The 2017 Cyber Security Breaches report – which questioned more than 1,500 businesses – revealed that almost half of UK firms were hit by a breach or attack in the past year.
• READ MORE: Clear command and control needed in cyber-crime war
As a number of high-profile cases involving the likes of TalkTalk, Tesco Bank and eBay have underlined, the potential financial, operational and reputational impact of an incident can be significant. The average cost to large businesses of a breach was estimated at £20,000 by the survey but in some cases that figure reached into the hundreds of thousands or millions.
Of the businesses which identified a breach or attack, almost a quarter had a temporary loss of files, a fifth had software or systems corrupted, one in ten lost access to third-party systems they rely on, and one in ten had their website taken down or slowed. Businesses holding electronic personal data on customers were much more likely to suffer cyber breaches than those that do not (51 per cent compared to 37 per cent).
Small businesses can also be hit particularly hard by attacks, with nearly one in five taking a day or more to recover from their most disruptive breach.
The most common breaches or attacks were through fraudulent emails such as those coaxing staff into revealing passwords or financial information, or opening dangerous attachments. Viruses, malware and ransomware – where an attack encrypts a company’s data and then demands money to unlock it – were also high up in the list.
The government has committed to investing £1.9 billion to improve defences against cyber attacks with initiatives including free advice and online training to businesses through the Cyber Essentials and Cyber Aware schemes.
Although some attacks are highly organised and targeted, Ciaran Martin, chief executive of the government’s National Cyber Security Centre, points out that most are not and that businesses can take relatively simple steps to protect themselves.
“The majority of successful cyber attacks are not that sophisticated but can cause serious commercial damage. By getting the basic defences right, businesses of every size can protect their reputation, finances and operating capabilities,” he says.
The survey identified a number of areas where business could do more, including having formal policies on managing cyber security risk, cyber security training and planning for an attack with a cyber security incident management plan.
• READ MORE: Cracking the global cybersecurity conundrum
A separate survey earlier this week also found a worrying lack of action among many firms. Only a quarter of firms surveyed by the British Chambers of Commerce said their business has security measures in place to guard against hacking,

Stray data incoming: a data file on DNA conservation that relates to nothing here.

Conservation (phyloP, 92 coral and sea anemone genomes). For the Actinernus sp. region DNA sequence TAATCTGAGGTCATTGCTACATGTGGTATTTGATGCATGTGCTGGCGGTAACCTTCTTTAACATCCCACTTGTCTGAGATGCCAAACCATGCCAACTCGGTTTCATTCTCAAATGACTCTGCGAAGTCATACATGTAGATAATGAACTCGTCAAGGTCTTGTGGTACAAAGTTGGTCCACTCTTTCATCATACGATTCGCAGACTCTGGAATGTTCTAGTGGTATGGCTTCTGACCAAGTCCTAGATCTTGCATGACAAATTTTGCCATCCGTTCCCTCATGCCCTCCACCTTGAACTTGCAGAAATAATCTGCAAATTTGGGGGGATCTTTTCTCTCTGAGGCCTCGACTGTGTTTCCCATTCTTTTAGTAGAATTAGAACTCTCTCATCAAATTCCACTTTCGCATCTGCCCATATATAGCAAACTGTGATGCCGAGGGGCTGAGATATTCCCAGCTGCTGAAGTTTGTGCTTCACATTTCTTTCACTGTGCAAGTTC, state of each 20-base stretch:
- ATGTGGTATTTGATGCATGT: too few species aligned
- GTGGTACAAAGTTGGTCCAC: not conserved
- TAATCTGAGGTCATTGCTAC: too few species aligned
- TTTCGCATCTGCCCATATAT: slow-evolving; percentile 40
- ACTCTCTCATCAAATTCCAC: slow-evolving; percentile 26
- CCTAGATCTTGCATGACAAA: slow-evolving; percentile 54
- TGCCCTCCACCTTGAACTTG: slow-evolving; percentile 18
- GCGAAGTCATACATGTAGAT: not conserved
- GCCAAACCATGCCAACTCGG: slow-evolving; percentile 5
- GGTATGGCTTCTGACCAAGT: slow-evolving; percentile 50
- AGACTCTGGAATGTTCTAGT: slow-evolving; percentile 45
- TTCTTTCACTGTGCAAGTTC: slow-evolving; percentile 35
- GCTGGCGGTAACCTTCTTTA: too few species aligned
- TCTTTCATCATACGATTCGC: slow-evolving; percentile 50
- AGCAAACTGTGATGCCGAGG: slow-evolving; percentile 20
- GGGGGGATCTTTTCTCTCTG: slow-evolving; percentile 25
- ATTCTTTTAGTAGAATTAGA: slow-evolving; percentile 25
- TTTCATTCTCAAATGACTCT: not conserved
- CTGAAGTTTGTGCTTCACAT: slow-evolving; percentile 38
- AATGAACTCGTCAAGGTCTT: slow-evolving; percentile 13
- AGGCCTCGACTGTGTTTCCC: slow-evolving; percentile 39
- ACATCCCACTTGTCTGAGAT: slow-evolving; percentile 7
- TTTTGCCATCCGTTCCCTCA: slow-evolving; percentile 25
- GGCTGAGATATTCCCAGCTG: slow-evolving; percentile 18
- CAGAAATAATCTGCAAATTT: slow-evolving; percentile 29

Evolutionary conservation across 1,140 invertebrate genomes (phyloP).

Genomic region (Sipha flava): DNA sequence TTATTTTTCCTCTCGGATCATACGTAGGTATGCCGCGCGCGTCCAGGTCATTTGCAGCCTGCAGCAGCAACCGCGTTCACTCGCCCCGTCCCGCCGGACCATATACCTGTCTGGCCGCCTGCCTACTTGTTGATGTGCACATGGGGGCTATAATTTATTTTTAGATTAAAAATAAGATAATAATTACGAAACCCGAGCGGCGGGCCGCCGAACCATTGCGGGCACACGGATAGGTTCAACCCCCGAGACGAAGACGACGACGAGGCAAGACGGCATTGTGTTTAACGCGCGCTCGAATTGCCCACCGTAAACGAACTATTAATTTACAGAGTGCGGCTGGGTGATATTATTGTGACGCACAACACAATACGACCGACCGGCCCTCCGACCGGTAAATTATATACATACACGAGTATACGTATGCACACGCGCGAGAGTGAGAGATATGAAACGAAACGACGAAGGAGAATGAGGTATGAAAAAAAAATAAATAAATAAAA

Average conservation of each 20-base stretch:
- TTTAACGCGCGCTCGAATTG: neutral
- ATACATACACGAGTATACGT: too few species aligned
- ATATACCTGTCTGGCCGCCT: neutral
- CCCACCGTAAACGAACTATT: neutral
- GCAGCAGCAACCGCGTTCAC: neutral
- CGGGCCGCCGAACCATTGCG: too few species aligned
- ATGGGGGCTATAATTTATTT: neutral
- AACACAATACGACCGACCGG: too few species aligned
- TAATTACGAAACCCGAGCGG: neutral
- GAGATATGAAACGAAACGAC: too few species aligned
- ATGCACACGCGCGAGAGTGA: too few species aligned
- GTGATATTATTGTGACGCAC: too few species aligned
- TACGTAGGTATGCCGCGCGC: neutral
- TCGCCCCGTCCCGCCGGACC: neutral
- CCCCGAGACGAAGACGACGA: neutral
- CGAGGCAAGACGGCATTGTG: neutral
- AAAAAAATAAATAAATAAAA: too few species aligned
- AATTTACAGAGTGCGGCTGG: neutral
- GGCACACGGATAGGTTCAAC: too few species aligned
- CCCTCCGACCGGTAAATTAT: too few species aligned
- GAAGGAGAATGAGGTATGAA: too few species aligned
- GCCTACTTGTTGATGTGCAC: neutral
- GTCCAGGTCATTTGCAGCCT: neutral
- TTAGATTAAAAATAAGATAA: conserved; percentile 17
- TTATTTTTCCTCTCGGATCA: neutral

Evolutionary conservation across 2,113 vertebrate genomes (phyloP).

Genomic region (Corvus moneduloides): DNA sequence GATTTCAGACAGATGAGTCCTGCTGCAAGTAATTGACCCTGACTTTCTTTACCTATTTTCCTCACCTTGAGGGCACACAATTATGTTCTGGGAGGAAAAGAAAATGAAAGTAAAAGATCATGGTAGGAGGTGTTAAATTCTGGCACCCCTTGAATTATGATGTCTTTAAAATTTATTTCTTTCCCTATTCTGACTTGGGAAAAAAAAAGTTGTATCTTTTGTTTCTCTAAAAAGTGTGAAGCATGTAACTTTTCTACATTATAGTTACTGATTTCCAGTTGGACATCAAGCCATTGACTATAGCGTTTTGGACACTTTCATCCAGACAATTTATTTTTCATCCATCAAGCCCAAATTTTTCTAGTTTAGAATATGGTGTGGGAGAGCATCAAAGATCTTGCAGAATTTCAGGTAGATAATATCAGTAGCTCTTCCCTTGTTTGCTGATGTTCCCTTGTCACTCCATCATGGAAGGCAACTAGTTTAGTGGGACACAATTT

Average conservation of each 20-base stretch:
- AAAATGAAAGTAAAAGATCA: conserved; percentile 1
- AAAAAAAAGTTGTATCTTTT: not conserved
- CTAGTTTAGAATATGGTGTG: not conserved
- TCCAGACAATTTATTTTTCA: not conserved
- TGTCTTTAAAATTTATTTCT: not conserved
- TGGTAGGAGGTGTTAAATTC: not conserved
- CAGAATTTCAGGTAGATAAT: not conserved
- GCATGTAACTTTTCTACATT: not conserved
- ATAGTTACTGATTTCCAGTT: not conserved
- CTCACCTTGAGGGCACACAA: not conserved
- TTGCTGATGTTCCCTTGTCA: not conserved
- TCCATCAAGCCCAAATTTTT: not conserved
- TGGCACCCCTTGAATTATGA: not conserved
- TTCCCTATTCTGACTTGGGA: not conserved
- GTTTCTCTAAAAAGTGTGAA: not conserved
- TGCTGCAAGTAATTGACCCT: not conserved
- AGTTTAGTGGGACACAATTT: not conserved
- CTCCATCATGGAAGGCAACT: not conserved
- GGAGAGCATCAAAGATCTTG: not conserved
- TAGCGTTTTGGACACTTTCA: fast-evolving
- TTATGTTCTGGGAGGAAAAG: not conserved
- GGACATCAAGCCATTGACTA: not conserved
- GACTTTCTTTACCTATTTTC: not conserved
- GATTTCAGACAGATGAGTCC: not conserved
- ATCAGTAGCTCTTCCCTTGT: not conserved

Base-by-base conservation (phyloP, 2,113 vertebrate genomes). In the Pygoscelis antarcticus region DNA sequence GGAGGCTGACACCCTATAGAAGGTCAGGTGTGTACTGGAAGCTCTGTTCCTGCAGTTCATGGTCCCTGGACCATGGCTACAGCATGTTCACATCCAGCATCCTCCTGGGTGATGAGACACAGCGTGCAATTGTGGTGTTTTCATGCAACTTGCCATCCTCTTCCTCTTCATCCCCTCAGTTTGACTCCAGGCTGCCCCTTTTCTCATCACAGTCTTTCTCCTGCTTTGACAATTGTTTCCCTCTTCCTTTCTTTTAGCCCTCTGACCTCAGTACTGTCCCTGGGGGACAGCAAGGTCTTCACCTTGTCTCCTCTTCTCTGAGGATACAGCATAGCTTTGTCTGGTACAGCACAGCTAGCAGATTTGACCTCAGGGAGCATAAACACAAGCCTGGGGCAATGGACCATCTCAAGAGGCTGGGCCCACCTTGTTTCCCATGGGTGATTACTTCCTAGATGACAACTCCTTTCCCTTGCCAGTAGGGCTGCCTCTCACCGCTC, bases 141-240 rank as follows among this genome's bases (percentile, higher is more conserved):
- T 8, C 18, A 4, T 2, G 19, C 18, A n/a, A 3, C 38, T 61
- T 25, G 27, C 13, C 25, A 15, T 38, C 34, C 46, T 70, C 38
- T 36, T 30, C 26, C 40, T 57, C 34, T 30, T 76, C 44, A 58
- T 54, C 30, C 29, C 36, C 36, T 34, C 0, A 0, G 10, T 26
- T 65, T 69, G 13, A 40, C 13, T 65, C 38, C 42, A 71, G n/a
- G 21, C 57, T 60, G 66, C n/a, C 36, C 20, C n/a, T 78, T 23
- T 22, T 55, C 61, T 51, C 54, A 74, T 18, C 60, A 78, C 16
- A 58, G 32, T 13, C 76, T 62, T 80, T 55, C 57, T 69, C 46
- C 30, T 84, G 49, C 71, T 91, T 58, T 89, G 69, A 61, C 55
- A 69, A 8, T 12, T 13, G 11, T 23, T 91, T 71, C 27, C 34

According to Austen Clark of Turriff-based IT firm Clark Integrated Technologies, the problem could be even worse than the figures suggest. “Cyber-crime is a bit like the elephant in the room,” he argues.
“Everyone has heard of it and has stories relating to ‘other businesses’ but no one wants to admit they have been hit by a cyber attack as there seems to be a stigma around being a victim of a scam or con.
“As cyber-criminals become more determined and better organised, no business can afford to take its eye off the ball. Firms of all sizes, from major corporations to one-man operations, can be victims so all need to be proactive about protecting themselves.”
Mike McGlynn of IT supplier World Wide Technology, which works with some of the biggest firms in the world, believes that changes in working practices aimed at helping drive efficiencies are now also exposing many businesses to an increased threat of breaches of attacks.
The growing trend for employees to use their own phones and computers to access company data – known as Bring your own Device (BYOD) – is opening up a whole new raft of risks. Enabling employees to use the phone or PC they are familiar with from personal use can boost productivity and reduce IT costs but McGlynn says companies need to also make sure they take steps to protect themselves in an increasingly connected world.
McGlynn points out that the pace of change being seen in technology means that even the manufacturers of devices may not be in a position to regularly patch software in order to protect against online threats, let alone the businesses that are allowing such devices to connect to internal business systems.
“BYOD has certainly proved a challenge for many organisations, but the predicted explosion of connected devices – to reach 20.8 billion globally by 2020 – means that companies must take a holistic approach to cybersecurity,” he warns.